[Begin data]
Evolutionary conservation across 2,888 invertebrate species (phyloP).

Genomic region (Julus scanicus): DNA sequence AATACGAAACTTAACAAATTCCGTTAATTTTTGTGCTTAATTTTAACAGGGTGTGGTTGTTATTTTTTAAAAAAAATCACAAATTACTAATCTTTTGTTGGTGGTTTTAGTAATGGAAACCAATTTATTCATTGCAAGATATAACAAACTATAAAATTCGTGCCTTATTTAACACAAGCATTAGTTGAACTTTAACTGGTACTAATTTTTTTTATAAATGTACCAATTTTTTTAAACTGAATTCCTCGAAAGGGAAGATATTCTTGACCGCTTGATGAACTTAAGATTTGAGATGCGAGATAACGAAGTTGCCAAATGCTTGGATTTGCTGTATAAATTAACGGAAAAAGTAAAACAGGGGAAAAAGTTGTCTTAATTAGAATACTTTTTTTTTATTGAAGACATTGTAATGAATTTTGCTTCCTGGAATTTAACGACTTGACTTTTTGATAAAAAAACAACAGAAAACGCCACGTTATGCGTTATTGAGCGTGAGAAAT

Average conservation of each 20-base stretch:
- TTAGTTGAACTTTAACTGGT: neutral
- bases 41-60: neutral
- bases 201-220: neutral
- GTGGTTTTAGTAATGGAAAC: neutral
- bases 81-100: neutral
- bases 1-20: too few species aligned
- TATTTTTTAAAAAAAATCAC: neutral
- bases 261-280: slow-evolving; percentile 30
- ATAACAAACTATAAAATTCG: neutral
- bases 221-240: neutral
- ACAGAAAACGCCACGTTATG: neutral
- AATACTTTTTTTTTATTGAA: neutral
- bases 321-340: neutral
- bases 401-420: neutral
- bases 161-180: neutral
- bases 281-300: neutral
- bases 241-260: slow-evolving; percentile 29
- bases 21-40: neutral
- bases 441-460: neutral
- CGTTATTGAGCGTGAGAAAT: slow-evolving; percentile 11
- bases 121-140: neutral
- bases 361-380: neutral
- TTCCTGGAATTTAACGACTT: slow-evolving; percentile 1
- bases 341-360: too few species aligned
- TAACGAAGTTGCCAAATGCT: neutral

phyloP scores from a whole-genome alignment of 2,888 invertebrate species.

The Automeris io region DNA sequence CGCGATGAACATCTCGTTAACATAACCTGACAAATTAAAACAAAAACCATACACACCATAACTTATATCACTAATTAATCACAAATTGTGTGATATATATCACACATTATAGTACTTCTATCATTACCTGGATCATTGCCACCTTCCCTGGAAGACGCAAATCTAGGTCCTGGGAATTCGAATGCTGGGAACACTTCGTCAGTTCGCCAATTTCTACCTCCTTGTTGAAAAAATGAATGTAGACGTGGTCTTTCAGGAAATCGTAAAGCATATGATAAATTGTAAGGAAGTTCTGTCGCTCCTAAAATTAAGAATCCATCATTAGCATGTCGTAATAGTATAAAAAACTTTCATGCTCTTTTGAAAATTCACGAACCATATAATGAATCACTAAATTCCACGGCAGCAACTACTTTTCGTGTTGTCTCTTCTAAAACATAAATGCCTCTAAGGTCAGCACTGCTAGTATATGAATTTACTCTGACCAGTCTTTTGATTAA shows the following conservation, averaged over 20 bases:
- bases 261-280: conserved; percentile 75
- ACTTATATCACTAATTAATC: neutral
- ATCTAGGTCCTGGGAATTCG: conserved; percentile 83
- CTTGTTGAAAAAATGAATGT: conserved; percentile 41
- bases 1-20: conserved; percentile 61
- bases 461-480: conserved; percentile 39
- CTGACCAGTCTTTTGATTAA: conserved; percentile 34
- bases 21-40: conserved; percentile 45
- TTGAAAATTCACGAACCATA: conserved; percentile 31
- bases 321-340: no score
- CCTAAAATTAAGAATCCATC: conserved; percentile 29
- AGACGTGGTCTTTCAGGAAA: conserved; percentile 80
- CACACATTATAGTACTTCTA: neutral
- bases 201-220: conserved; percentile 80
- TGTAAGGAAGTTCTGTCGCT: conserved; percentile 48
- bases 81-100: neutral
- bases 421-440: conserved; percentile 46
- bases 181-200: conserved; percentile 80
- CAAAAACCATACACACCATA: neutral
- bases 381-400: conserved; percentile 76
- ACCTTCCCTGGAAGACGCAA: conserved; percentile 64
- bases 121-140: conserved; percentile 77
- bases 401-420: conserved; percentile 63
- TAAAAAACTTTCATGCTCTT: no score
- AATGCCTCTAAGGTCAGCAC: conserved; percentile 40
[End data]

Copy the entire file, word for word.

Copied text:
Evolutionary conservation across 2,888 invertebrate species (phyloP).

Genomic region (Julus scanicus): DNA sequence AATACGAAACTTAACAAATTCCGTTAATTTTTGTGCTTAATTTTAACAGGGTGTGGTTGTTATTTTTTAAAAAAAATCACAAATTACTAATCTTTTGTTGGTGGTTTTAGTAATGGAAACCAATTTATTCATTGCAAGATATAACAAACTATAAAATTCGTGCCTTATTTAACACAAGCATTAGTTGAACTTTAACTGGTACTAATTTTTTTTATAAATGTACCAATTTTTTTAAACTGAATTCCTCGAAAGGGAAGATATTCTTGACCGCTTGATGAACTTAAGATTTGAGATGCGAGATAACGAAGTTGCCAAATGCTTGGATTTGCTGTATAAATTAACGGAAAAAGTAAAACAGGGGAAAAAGTTGTCTTAATTAGAATACTTTTTTTTTATTGAAGACATTGTAATGAATTTTGCTTCCTGGAATTTAACGACTTGACTTTTTGATAAAAAAACAACAGAAAACGCCACGTTATGCGTTATTGAGCGTGAGAAAT

Average conservation of each 20-base stretch:
- TTAGTTGAACTTTAACTGGT: neutral
- bases 41-60: neutral
- bases 201-220: neutral
- GTGGTTTTAGTAATGGAAAC: neutral
- bases 81-100: neutral
- bases 1-20: too few species aligned
- TATTTTTTAAAAAAAATCAC: neutral
- bases 261-280: slow-evolving; percentile 30
- ATAACAAACTATAAAATTCG: neutral
- bases 221-240: neutral
- ACAGAAAACGCCACGTTATG: neutral
- AATACTTTTTTTTTATTGAA: neutral
- bases 321-340: neutral
- bases 401-420: neutral
- bases 161-180: neutral
- bases 281-300: neutral
- bases 241-260: slow-evolving; percentile 29
- bases 21-40: neutral
- bases 441-460: neutral
- CGTTATTGAGCGTGAGAAAT: slow-evolving; percentile 11
- bases 121-140: neutral
- bases 361-380: neutral
- TTCCTGGAATTTAACGACTT: slow-evolving; percentile 1
- bases 341-360: too few species aligned
- TAACGAAGTTGCCAAATGCT: neutral

phyloP scores from a whole-genome alignment of 2,888 invertebrate species.

The Automeris io region DNA sequence CGCGATGAACATCTCGTTAACATAACCTGACAAATTAAAACAAAAACCATACACACCATAACTTATATCACTAATTAATCACAAATTGTGTGATATATATCACACATTATAGTACTTCTATCATTACCTGGATCATTGCCACCTTCCCTGGAAGACGCAAATCTAGGTCCTGGGAATTCGAATGCTGGGAACACTTCGTCAGTTCGCCAATTTCTACCTCCTTGTTGAAAAAATGAATGTAGACGTGGTCTTTCAGGAAATCGTAAAGCATATGATAAATTGTAAGGAAGTTCTGTCGCTCCTAAAATTAAGAATCCATCATTAGCATGTCGTAATAGTATAAAAAACTTTCATGCTCTTTTGAAAATTCACGAACCATATAATGAATCACTAAATTCCACGGCAGCAACTACTTTTCGTGTTGTCTCTTCTAAAACATAAATGCCTCTAAGGTCAGCACTGCTAGTATATGAATTTACTCTGACCAGTCTTTTGATTAA shows the following conservation, averaged over 20 bases:
- bases 261-280: conserved; percentile 75
- ACTTATATCACTAATTAATC: neutral
- ATCTAGGTCCTGGGAATTCG: conserved; percentile 83
- CTTGTTGAAAAAATGAATGT: conserved; percentile 41
- bases 1-20: conserved; percentile 61
- bases 461-480: conserved; percentile 39
- CTGACCAGTCTTTTGATTAA: conserved; percentile 34
- bases 21-40: conserved; percentile 45
- TTGAAAATTCACGAACCATA: conserved; percentile 31
- bases 321-340: no score
- CCTAAAATTAAGAATCCATC: conserved; percentile 29
- AGACGTGGTCTTTCAGGAAA: conserved; percentile 80
- CACACATTATAGTACTTCTA: neutral
- bases 201-220: conserved; percentile 80
- TGTAAGGAAGTTCTGTCGCT: conserved; percentile 48
- bases 81-100: neutral
- bases 421-440: conserved; percentile 46
- bases 181-200: conserved; percentile 80
- CAAAAACCATACACACCATA: neutral
- bases 381-400: conserved; percentile 76
- ACCTTCCCTGGAAGACGCAA: conserved; percentile 64
- bases 121-140: conserved; percentile 77
- bases 401-420: conserved; percentile 63
- TAAAAAACTTTCATGCTCTT: no score
- AATGCCTCTAAGGTCAGCAC: conserved; percentile 40